Installation managing vehicle reduction
January 9, 2012
FORT BELVOIR, Va. (Jan. 9, 2012) -- Belvoir will soon experience a significant reduction in its General Service Administration vehicle fleet in the upcoming months.
The United States Army Installation Management Command has instructed Garrisons worldwide to reassess their transportation needs and decrease their non-tactical inventory by 46 percent by the end of the 2012 fiscal year.
Claude McMullen, Directorate of Logistics at Belvoir, said about 200 Belvoir vehicles will be reviewed during this process.
The garrison will reduce its inventory in a phased manner, relinquishing vehicles slowly and determining how each decrease impacts the installation's operational efficiency, McMullen said.
"It can impact mission which is what we're trying to avoid," McMullen said. "We're trying to do it in a sensible manner that's still cost-effective and ensures that we're using the resources that we're given effectively."
The reduction is expected to help IMCOM cut its logistics funding by $348 million in the 184 Army installations it oversees.
Reducing the non-tactical fleet worldwide is expected to save about $75.5 million.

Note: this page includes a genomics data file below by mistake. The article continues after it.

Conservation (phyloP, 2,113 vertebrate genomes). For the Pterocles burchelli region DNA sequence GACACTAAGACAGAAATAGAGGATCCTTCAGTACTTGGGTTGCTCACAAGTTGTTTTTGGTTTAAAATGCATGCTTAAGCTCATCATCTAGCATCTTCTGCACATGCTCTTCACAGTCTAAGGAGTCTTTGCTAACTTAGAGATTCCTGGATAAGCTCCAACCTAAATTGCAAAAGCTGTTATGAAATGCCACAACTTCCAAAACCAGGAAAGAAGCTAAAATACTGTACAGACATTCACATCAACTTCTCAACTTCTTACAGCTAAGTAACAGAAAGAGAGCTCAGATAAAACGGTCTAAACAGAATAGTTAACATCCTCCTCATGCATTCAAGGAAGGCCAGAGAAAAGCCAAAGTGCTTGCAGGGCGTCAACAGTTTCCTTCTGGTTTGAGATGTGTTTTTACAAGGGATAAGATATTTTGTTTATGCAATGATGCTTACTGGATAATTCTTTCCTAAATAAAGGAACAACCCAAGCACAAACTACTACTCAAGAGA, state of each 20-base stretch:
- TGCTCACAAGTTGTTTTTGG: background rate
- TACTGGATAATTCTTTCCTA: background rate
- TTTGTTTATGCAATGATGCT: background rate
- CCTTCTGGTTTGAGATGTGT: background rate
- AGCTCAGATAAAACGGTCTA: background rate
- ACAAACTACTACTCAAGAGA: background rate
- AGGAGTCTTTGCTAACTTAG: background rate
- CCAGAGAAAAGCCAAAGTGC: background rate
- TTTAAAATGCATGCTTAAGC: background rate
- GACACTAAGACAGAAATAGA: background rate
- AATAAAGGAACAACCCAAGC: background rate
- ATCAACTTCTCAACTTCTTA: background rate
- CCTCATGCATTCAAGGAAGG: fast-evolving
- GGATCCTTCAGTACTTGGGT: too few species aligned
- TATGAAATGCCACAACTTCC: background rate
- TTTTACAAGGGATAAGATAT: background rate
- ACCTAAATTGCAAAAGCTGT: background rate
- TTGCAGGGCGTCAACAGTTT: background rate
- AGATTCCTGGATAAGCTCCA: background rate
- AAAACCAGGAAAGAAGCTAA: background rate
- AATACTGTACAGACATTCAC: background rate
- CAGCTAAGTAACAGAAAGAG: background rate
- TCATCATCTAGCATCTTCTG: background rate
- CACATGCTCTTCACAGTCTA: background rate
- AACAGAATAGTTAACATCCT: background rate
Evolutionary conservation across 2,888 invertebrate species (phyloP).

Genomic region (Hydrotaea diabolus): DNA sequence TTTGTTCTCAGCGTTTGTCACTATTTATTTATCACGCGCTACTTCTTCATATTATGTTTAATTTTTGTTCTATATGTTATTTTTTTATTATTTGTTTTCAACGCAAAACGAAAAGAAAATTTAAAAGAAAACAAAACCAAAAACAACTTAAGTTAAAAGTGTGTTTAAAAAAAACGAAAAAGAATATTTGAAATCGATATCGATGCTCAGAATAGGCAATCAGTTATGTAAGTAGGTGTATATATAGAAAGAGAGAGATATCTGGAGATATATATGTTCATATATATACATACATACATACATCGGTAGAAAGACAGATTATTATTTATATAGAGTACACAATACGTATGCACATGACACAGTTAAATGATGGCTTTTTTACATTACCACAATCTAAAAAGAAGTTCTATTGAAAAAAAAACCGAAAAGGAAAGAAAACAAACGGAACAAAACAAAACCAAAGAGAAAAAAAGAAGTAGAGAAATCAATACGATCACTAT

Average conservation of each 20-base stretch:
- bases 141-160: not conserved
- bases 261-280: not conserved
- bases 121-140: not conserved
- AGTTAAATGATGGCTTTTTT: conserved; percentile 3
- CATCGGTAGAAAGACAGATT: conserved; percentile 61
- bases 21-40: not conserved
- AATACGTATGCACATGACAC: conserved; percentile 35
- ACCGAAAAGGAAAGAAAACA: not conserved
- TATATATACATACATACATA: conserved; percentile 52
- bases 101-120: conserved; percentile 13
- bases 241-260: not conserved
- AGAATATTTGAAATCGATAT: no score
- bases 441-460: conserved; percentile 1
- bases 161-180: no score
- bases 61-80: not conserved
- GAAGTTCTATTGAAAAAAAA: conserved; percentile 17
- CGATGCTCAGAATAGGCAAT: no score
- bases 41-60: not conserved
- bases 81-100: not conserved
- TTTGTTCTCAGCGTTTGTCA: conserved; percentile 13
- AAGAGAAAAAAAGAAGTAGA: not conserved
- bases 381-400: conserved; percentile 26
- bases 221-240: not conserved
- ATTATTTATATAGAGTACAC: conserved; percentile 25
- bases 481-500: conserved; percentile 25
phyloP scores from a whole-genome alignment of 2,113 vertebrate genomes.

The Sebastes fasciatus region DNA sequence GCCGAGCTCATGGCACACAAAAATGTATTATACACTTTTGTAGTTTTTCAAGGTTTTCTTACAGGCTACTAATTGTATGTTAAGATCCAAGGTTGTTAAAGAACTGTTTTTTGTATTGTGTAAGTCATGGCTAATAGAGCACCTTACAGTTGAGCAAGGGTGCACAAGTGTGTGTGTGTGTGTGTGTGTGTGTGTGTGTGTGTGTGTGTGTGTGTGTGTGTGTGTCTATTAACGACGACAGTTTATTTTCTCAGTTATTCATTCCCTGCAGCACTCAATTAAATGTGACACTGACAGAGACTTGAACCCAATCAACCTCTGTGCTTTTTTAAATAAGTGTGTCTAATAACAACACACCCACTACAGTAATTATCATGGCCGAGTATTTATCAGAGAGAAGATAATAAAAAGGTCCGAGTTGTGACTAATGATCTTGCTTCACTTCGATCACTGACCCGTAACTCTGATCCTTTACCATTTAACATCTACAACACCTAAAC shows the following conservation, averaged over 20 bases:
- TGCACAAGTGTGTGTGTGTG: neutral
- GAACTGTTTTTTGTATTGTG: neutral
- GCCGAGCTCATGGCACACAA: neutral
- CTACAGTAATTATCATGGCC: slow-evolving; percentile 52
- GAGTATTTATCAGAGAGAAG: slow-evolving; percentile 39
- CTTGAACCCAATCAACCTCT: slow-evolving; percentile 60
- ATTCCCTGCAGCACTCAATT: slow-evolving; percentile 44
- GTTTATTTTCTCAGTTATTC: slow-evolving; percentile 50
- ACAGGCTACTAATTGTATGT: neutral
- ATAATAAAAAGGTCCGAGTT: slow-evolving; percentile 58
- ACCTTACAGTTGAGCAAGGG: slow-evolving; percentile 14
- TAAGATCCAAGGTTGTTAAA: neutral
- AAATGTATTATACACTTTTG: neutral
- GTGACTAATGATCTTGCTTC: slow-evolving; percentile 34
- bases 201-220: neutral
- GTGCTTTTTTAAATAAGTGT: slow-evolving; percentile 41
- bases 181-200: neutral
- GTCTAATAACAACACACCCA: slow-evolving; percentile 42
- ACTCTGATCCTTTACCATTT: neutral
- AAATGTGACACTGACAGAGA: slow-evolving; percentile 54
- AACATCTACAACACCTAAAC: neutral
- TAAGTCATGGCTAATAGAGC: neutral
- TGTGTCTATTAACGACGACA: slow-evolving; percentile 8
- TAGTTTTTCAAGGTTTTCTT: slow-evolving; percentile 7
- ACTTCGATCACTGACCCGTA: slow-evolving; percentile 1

The vehicles being assessed consist of all GSA leased sedans, station wagons, vans and buses used by the installation's activities to transport personnel to meetings and other various mission related obligations.
Most of these vehicles travel less than 10,000 miles per year, a requirement set forth by the Army and the General Service Administration, the organization that leases the vehicles.
McMullen attributes the short distance customers typically travel to the relatively small size of Fort Belvoir's main area. However because of mission requirements, some number of vehicles must be retained regardless of the lack of sufficient miles per year they are driven.
"If a commander or director determines there is a need to keep some of the vehicles, then he will have to justify that," McMullen said.
A significant reduction to the GSA fleet is inevitable, however, and was planned for by the garrison prior to the IMCOM order, McMullen said.
The installation had bolstered its inventory to support the influx of tenants from the 2005 Base Realignment and Closure Act.
With BRAC completed, Belvoir has been assessing all of its leased vehicles and have begun to relinquish some.
"Had they not mandated this we still would have been getting rid of vehicles," McMullen said.
A reduction in the garrison's fleet means more competition for the remaining vehicles.
McMullen suggests organizations and other customers submit their requests well in advance.